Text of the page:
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(a) Mendel demonstrated that traits can be either dominant or recessive through his monohybrid cross. He crossed true-breeding tall (TT) and dwarf (tt) pea plants. The seeds formed after fertilisation were grown and the plants that were formed represent the first filial or F1 generation. All the F1 plants obtained were tall. Then, Mendel self-pollinated the F1 plants and observed that all plants obtained in the F2 generation were not tall. Instead, one-fourth of the F2 plants were short. From this experiment, Mendel concluded that the F1 tall plants were not true breeding; they were carrying traits of both short height and tall height. They appeared tall only because the tall trait was dominant over the dwarf trait. This shows that traits may be dominant or recessive.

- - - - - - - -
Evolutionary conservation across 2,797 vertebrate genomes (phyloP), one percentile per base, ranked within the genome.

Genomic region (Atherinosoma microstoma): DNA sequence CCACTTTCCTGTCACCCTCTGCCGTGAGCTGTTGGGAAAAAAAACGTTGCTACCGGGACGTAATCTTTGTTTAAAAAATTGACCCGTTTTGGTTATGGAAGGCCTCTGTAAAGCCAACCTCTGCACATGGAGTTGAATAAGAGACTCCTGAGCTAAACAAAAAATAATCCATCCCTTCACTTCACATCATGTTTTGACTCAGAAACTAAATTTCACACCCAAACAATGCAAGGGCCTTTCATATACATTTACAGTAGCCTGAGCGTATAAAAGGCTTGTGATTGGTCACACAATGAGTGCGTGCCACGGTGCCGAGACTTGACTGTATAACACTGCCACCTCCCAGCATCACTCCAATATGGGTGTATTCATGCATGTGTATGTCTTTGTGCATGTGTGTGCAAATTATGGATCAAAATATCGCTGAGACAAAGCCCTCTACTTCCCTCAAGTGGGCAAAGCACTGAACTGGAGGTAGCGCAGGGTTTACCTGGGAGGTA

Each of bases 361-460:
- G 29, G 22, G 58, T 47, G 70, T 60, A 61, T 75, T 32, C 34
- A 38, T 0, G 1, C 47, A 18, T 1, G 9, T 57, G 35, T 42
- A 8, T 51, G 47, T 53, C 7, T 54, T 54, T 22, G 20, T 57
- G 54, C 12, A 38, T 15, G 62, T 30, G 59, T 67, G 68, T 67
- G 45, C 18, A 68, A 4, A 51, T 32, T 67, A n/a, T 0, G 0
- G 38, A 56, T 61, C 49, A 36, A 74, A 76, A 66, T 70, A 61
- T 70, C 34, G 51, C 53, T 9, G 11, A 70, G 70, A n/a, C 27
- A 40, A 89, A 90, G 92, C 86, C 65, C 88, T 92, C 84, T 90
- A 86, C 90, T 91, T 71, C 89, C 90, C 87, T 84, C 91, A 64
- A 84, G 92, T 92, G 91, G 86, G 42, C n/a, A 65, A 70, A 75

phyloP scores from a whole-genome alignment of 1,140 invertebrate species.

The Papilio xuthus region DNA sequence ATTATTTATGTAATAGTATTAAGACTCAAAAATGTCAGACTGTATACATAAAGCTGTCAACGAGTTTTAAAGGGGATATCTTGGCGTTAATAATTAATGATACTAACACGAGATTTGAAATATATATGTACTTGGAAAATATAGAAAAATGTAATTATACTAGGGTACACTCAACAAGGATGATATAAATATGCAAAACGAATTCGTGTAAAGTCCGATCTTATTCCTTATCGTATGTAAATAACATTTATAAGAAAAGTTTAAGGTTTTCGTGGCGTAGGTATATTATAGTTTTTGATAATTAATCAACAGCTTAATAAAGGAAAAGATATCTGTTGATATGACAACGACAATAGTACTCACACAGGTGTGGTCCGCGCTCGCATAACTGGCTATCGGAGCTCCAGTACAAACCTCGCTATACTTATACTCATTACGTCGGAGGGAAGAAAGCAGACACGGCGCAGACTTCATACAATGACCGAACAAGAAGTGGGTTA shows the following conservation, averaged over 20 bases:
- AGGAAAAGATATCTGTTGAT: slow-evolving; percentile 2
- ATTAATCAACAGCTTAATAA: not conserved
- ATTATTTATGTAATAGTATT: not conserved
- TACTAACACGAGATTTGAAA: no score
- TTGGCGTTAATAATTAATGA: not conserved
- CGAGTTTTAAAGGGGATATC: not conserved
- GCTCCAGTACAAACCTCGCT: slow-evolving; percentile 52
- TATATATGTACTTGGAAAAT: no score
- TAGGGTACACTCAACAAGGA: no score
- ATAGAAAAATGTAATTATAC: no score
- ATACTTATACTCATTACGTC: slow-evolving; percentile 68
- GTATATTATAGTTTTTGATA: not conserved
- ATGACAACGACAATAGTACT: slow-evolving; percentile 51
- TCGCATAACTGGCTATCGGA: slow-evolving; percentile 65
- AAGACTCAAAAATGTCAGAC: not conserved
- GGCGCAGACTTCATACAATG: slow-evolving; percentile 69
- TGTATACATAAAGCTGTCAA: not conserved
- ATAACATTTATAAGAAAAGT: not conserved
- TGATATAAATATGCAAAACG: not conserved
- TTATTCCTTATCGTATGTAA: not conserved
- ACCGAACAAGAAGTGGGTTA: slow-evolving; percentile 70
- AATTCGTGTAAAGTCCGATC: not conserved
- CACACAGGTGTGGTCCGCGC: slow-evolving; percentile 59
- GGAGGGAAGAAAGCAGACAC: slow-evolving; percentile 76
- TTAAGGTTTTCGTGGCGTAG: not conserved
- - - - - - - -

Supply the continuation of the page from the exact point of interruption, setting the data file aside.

(b) Mendel demonstrated that traits are inherited independently through his dihybrid cross. He considered two traits at a time, seed colour and seed shape in which yellow colour (YY) and round shape (RR) are dominant over green colour (yy) and wrinkled shape (rr), respectively. Mendel observed that the F2 progeny of dihybrid cross had a phenotypic ratio of 9 : 3 : 3 : 1 and produced nine plants with round yellow seeds, three plants with round green seeds, three plants with wrinkled yellow seeds and one plant with wrinkled green seeds. In this experiment, he found that round yellow and wrinkled green are parental combinations whereas round green and wrinkled yellow are new combinations. In a dihybrid cross between two plants having round yellow (RRYY) and wrinkled green seeds (rryy), four types of gametes (RY, Ry, rY, ry ) are produced. Each of these gametes segregate independently of each other and each has a frequency of 25% of the total gametes produced. From this experiment, he concluded that when two pairs of traits are combined together in a hybrid, one pair of character segregates independent of the other pair of character. This is known as the law of independent assortment.